Volume 78 - Number 51 / May 27 - June 2 , 2009
West and East Village, Chelsea, Soho, Noho, Little Italy, Chinatown and Lower East Side, Since 1933

Letters to the Editor

Big Brother is watching

To The Editor: 
Last month, a bike was stolen from the hallway of my tenement building on E. 12th St. A few days later, a notice was posted with a photograph taken by a security camera inside the building showing the thief taking the bike out of the building. 

While I’m glad to see that the bike’s owner has solid proof for the police investigation, this event raises a legal question for me. I was never informed by the building’s management that there was a security camera inside the building, nor were several other tenants with whom I spoke. 

Is it permissible for a landlord to install a surveillance system without informing tenants? If the landlord’s argument is that the camera is there to provide security for the tenants, and not for clandestine spying on their activities, why weren’t we notified of its presence?

Greg Masters

Don’t forget composting

To The Editor: 
Re “Local nonprofit says reuse better than recycling” (news article, April 22):

  In your article on the Lower East Side Ecology Center, you did not mention the very important fact that the L.E.S. Ecology Center recycles vegetable waste at its compost collection site at the Union Square Greenmarket every Wednesday, Friday, Saturday and Monday from 9 a.m. to 5 p.m. They have been doing this for years. We always bring our compostable material here. It’s a good program but not publicized enough.

June Abrams

Historic district is a gouda idea

To The Editor:
Re “Fear of landlord demo’s before district’s calendared” (news article, April 22):

As a boy growing up in small-town New Jersey, I dreamed of Bleecker St. and the music scene I never got to experience.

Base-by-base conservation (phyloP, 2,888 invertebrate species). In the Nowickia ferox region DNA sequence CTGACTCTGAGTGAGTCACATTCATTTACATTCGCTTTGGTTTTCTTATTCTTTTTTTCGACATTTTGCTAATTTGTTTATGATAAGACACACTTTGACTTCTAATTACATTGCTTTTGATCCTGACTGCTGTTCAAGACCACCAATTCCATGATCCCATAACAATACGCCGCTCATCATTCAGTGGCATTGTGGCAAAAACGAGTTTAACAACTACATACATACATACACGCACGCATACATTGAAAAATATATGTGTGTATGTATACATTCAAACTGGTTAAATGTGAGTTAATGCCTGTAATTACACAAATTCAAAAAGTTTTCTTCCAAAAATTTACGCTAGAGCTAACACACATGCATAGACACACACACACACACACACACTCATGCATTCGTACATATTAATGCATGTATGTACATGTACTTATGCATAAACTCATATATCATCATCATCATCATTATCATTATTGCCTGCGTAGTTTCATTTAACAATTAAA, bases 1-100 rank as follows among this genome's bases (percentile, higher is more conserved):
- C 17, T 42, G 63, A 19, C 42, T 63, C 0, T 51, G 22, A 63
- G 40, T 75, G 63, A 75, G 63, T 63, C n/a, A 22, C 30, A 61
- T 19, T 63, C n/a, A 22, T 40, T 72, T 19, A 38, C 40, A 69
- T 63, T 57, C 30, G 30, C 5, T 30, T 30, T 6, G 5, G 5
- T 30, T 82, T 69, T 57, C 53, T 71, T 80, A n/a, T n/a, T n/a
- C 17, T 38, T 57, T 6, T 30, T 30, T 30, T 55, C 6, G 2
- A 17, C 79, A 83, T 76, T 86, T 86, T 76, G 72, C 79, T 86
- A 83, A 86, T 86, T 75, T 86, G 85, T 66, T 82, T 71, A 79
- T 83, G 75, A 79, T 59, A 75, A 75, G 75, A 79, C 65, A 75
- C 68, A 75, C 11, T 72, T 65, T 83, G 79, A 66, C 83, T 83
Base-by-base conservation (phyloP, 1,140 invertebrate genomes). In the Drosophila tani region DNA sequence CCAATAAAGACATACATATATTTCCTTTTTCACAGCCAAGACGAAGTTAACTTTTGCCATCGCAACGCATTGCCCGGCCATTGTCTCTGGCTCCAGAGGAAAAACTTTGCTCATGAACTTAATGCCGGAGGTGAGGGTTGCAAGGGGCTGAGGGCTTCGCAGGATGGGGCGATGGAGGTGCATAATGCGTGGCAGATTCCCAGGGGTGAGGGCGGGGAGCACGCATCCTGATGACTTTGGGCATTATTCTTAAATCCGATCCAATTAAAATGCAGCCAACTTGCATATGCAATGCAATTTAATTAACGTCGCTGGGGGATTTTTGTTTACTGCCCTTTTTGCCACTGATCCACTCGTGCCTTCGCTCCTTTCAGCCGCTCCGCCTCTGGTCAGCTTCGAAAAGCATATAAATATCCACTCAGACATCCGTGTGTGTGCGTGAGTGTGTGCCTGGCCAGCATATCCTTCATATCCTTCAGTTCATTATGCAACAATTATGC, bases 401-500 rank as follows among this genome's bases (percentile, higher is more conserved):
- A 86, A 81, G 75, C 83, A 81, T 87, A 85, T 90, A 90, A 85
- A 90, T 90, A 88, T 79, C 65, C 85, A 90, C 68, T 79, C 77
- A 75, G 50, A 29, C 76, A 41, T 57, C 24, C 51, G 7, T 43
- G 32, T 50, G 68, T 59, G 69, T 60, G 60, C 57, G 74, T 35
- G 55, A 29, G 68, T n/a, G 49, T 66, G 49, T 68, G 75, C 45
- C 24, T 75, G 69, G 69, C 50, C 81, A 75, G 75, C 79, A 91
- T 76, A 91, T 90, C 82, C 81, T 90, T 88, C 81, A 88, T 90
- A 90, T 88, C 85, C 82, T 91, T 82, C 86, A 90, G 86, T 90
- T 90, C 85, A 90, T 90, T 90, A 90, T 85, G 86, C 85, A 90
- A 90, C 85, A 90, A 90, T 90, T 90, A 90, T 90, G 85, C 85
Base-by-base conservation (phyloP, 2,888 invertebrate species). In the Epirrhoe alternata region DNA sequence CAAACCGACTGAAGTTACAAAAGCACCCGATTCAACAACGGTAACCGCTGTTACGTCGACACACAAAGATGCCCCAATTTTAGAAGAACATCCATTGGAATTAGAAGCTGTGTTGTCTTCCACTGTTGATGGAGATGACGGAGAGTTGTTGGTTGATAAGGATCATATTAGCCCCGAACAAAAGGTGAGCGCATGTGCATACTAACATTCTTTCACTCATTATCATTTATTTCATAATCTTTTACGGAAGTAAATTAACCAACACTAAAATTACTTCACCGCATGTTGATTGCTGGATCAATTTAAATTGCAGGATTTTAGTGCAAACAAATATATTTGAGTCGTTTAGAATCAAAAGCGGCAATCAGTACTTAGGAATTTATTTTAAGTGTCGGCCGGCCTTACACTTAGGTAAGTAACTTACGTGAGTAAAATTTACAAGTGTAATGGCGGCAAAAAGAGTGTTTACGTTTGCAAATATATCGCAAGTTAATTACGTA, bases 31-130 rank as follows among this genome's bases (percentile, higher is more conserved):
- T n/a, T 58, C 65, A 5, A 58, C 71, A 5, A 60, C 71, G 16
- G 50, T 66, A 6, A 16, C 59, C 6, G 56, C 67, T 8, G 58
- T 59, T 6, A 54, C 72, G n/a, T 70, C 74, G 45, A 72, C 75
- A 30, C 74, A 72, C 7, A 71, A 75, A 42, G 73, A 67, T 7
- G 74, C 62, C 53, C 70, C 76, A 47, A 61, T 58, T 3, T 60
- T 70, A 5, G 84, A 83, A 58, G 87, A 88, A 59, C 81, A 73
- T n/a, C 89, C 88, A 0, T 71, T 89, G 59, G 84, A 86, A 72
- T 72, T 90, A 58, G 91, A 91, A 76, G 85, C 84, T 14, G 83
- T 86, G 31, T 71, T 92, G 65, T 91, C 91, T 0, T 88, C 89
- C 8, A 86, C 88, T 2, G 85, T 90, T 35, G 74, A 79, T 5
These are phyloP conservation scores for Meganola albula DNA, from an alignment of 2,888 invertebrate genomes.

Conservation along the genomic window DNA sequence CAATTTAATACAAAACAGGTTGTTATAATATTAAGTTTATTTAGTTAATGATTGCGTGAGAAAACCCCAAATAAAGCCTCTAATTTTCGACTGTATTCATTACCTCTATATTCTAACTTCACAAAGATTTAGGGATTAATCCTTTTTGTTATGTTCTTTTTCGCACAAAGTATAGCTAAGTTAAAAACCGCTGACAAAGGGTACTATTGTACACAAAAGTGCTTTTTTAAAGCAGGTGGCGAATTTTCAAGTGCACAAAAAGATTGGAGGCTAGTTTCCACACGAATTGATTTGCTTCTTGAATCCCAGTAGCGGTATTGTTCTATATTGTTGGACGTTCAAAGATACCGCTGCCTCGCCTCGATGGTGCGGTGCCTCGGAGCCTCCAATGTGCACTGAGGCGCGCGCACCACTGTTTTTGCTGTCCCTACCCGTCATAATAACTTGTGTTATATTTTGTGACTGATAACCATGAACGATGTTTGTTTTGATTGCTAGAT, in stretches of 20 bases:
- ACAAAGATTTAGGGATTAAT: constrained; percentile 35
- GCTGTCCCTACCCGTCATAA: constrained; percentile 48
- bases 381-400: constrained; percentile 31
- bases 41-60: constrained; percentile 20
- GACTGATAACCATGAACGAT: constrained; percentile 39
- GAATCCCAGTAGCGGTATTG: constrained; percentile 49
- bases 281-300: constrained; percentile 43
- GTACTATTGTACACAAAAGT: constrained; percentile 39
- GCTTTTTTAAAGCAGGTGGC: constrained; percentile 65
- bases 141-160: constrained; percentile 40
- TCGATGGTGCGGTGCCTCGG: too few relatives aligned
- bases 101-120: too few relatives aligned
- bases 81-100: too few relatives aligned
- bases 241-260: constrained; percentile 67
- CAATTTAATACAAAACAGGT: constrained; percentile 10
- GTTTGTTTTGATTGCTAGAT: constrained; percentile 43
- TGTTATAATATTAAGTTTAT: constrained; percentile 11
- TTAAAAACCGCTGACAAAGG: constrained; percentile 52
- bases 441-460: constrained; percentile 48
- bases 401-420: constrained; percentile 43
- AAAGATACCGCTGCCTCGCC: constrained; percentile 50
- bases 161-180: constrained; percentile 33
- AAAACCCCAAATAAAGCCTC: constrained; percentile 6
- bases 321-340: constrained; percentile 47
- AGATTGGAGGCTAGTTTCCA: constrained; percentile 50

So when, 20 years later, I found a little old cheese shop I could purchase and move to the corner of Cornelia and Bleecker, I did, and never regretted the fact that I would make my living as a cheesemonger, rather than a musician.

But if you had told me that I would someday not only own a business, but a commercial property and a condominium in this same South Village neighborhood, I would have laughed and said, “From your mouth to God’s ears.” But that’s what happened.

I may not like having any restrictions on what I’m able to do with my property, nor would I seek to encumber others. Nevertheless, I would be very shortsighted indeed were I to claim that a good deal of my success came not only from hard work and good luck, but from the fact that our neighborhood is one of the world’s finest places to live and work, and attracts people from all over the world. And yet, it is not difficult to imagine it ruined through our collective failure to protect it now that we have the chance.
Rob Kaufelt
Kaufelt is owner, Murray’s Cheese

N.Y.U. is doing it again

To The Editor:
Re “On notification and designation” (editorial, May 13):

Your editorial states: “Clearly, projects are moving forward, notably N.Y.U.’s rebuilding of most of the Provincetown Playhouse and Apartments on MacDougal St., though the iconic theater is being saved.”

In fact, New York University is picking up the pace on demolition and apparently not bothering to notify the community or media. There is no sign left of the Provincetown Playhouse, so any claptrap about saving it for posterity was merely a pose.

N.Y.U. has also razed the Catholic Center on Thompson St. and Washington Square South. This was done suddenly and with great speed; the site is now a vacant lot. How tall is the building going to be that replaces it? Once again, Judson Church and its campanile will be obscured, this time from the east. The irony is that when the community complained about the monstrosity going up south of the bell tower, which has ruined the view of this tower from the park, N.Y.U. insisted the view from the east would still show the tower against the sky!

N.Y.U. wants to expand until it is all that’s left in the Village.

Terese Coe

E-mail letters, not longer than 250 words in length, to news@thevillager.com or fax to 212-229-2790 or mail to The Villager, Letters to the Editor, 145 Sixth Ave., ground floor, NY, NY 10013. Please include phone number for confirmation purposes. The Villager reserves the right to edit letters for space, grammar, clarity and libel. The Villager does not publish anonymous letters.

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